It was not until I decided to become a yoga instructor and began training that I realized that yoga was undoubtedly related to Neuroscience and how science could explain why my life was changing for the better.


I was in the height of my Neuroscience degree, in yoga teacher training and was mastering the many ways to improve the brain. Unfortunately, there is no pill or supplement that can enhance our brain and highlight the best features of cognition like the media likes to portray; but there is the power of exercise to reveal these effects. Some of the most exciting research right now is exploring how exercise can enhance the brain. Recent research has found that aerobic exercise improved reaction times, focus, cognition, mood and memory!

Society is not blind to this information and small bits of this data has been shared. Recently, there was a viral post floating around the web which taught viewers how to use confidence poses for 30-60 seconds to decrease stress. The power poses used to initiate confidence decreases cortisol (the stress hormone) in the body, which allows people to be courageous, perform better in interviews, presentations, and speeches. Imagine this practice for a longer period of time (preferably 60 minutes) and performed four or five times a week. This is the effect that aerobic exercise has on the brain.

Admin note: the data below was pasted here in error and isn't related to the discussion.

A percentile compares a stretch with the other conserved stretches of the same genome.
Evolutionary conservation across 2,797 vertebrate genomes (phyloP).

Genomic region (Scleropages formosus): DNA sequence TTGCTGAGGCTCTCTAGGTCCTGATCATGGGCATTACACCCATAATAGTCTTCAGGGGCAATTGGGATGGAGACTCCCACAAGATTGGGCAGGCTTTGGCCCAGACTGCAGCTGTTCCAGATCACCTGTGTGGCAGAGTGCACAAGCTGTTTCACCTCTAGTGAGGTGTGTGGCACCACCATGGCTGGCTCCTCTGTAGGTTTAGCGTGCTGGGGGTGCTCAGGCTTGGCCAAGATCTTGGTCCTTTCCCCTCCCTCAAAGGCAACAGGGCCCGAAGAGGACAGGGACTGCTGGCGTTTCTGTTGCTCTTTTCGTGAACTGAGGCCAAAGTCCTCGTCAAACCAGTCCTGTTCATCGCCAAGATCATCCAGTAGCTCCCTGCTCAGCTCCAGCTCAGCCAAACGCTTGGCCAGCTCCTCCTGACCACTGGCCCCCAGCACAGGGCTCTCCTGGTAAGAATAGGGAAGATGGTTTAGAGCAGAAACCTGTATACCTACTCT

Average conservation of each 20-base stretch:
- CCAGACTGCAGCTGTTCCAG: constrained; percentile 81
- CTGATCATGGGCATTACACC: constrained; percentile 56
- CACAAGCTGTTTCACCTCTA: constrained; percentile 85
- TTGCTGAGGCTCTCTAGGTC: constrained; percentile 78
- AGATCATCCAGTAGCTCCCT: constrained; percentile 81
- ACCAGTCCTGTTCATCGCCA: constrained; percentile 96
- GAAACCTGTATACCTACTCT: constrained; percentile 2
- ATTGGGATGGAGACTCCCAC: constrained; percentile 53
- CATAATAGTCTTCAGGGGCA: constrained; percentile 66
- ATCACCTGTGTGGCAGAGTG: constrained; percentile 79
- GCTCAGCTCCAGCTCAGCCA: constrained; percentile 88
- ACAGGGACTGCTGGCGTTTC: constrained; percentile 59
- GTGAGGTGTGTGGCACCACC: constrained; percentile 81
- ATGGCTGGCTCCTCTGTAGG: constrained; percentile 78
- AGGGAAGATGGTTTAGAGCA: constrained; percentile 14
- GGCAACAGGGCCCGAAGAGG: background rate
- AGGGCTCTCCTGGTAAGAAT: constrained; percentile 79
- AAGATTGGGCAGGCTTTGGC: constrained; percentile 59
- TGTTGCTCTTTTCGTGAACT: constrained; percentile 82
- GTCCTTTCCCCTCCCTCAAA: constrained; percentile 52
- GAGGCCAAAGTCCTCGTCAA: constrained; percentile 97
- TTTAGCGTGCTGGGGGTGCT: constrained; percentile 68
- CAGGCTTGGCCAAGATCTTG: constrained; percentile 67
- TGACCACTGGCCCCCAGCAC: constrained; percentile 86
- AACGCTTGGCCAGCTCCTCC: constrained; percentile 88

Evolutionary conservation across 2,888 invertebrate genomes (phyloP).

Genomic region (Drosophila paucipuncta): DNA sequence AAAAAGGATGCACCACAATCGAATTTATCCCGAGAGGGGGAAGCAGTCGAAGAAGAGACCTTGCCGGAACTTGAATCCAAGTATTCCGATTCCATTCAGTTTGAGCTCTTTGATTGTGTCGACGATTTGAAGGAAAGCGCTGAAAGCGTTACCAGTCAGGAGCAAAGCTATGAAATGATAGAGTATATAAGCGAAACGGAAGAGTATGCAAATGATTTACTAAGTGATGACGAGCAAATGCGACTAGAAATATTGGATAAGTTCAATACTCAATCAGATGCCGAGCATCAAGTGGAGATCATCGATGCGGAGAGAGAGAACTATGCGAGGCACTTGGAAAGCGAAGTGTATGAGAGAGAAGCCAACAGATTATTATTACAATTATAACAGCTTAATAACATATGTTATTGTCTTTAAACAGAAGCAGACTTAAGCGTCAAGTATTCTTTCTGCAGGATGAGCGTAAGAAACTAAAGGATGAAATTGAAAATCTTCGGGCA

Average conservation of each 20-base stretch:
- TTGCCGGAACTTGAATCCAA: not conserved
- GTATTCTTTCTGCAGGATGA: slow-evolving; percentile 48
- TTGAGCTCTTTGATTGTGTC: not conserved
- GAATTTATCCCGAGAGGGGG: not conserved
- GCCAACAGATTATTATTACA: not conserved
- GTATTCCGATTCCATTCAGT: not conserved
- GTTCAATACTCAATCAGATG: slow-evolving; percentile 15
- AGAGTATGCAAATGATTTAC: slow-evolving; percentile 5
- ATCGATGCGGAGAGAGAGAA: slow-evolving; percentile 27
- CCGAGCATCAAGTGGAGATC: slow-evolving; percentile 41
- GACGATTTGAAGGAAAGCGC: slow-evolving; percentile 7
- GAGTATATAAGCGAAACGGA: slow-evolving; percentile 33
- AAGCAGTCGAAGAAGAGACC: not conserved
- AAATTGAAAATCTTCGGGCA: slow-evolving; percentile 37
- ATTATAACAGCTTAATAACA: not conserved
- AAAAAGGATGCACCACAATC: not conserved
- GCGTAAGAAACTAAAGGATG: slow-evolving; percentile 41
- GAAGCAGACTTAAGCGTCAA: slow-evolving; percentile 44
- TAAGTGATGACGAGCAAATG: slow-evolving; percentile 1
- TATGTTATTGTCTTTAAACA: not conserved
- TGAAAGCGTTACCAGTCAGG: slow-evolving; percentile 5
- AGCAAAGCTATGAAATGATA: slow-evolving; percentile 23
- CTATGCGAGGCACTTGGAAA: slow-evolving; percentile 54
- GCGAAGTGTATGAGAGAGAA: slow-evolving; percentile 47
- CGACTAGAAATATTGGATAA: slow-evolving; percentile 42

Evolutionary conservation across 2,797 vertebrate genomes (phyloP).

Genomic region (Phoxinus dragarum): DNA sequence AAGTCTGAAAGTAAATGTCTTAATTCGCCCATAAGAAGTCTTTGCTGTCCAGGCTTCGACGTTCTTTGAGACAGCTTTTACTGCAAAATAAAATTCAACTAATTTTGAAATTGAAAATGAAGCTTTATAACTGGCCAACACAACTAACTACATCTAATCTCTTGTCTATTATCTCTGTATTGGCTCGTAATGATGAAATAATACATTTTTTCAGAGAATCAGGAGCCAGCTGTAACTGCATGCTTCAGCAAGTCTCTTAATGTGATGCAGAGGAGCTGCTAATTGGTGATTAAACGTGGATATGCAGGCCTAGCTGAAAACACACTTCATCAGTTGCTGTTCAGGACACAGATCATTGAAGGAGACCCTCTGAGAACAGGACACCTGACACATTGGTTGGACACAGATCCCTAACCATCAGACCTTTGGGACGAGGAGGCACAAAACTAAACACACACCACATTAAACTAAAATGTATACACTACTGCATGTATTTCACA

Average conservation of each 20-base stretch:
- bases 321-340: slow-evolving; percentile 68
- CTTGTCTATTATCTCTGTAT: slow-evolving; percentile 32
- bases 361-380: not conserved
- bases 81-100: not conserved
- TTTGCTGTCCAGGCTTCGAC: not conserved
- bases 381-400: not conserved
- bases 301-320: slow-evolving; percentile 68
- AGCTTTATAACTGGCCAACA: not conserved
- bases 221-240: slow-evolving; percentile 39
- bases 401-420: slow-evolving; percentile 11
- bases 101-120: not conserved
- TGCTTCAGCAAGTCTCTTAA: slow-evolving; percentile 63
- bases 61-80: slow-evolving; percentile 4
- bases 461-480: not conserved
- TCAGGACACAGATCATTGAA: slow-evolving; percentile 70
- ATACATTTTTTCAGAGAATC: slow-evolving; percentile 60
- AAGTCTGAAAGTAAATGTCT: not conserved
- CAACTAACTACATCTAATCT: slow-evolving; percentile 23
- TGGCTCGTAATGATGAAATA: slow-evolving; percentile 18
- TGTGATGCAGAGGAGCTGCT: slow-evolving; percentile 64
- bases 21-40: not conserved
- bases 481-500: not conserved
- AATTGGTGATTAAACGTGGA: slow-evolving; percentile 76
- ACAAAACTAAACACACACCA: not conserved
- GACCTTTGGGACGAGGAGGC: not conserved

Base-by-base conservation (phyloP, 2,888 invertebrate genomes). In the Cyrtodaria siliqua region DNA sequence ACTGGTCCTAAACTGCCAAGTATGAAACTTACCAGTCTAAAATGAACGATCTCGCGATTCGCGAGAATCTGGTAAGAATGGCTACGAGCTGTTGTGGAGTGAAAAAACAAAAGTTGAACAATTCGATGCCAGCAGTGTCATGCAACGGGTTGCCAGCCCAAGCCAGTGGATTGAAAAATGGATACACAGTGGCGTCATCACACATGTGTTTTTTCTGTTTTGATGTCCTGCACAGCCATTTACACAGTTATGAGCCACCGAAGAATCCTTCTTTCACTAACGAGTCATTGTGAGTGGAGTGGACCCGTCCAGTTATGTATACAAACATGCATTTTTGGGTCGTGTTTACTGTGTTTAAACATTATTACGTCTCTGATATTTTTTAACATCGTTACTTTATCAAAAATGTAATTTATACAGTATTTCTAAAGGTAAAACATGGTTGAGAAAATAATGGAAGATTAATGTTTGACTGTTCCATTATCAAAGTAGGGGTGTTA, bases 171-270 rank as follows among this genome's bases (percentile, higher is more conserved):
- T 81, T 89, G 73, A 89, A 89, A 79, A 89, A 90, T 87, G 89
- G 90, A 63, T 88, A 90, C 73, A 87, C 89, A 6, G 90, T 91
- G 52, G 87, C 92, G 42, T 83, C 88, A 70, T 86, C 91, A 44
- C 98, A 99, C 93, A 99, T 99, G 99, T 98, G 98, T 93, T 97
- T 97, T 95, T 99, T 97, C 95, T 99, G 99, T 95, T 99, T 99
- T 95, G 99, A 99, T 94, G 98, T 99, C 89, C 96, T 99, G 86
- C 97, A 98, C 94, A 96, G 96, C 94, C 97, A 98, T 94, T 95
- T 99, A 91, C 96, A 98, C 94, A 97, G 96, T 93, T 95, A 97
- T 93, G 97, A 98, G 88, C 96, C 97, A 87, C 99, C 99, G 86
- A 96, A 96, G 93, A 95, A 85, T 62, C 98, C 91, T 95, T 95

Intentional, aerobic exercise consists of high-paced movement paired with mental mantras or intentions. When the body is moving at this pace for multiple days during the week with the awareness of the intention to better the brain and body, humans receive the benefits of a demanded magical pill. The most exciting fact that I learned while completing research was that exercise is responsible for the majority of positive changes seen within the brain. This includes: increases in cortex size, increase in attention, enhanced levels of brain growth factors which promotes neurogenesis (the production of new brain cells), improved measures of well-being in TBI patients (which I can definitely attest to!), and boosts the production of neurotransmitters and in turn increases mood. The daily habit of exercise, specifically aerobic exercise, enhances the volume and size of the hippocampus (the structure responsible for memory), and is correlated with lower rates of dementia later in life.


When I found my niche in yoga, I was able to experience my brain high on exercise. Fortunately, yoga is only one type of aerobic exercise, especially when done in a heated, humid studio; there are many types of aerobic exercises that will have the same effects on the brain. This week, I challenge you to take a yoga class, take a spin class, go for a run, or to slowly begin to introduce this into your life. I encourage you to increase your aerobic exercise in anyway that you can. Try to wake up 30 minutes earlier to go for a brisk early morning walk, add cardio bursts to your lifting sessions, or take your kids on a walk after school. The secret isn't a brain pill or supplement, but rather a lifestyle formula to enhance your brain. Always allow your brain to exercise and embrace the wobble along the journey - this alone will transform your life.